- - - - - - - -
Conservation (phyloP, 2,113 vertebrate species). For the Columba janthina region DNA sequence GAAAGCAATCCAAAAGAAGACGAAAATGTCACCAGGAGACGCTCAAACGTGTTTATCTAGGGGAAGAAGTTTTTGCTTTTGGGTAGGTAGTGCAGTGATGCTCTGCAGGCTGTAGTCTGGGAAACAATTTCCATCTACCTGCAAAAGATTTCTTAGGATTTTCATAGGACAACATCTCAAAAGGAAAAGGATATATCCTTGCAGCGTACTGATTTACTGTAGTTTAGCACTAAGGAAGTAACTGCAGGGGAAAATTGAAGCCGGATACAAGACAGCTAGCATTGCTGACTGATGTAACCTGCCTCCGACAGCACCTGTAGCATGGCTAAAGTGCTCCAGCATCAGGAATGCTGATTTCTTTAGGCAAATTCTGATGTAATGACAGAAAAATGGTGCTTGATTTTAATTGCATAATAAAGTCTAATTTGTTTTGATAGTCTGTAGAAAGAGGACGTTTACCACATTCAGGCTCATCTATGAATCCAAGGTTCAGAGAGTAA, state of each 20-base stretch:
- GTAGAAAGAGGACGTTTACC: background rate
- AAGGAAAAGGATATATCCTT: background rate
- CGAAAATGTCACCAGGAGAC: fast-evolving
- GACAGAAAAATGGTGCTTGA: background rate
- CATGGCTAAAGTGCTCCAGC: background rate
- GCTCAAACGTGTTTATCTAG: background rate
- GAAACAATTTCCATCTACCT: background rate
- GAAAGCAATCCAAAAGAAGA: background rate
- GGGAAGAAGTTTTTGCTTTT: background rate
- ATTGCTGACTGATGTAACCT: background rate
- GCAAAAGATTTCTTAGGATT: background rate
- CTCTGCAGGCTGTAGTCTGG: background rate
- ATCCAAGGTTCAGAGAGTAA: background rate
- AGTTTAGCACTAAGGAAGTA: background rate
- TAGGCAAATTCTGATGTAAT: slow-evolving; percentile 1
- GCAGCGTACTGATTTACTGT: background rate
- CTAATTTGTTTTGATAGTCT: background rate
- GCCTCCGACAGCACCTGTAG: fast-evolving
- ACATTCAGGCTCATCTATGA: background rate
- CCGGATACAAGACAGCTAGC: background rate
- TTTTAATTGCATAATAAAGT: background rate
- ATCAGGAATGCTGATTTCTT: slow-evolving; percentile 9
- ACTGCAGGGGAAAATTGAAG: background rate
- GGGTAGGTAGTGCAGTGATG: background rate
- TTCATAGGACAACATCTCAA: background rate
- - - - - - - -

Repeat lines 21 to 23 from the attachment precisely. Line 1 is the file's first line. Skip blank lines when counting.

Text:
- CCGGATACAAGACAGCTAGC: background rate
- TTTTAATTGCATAATAAAGT: background rate
- ATCAGGAATGCTGATTTCTT: slow-evolving; percentile 9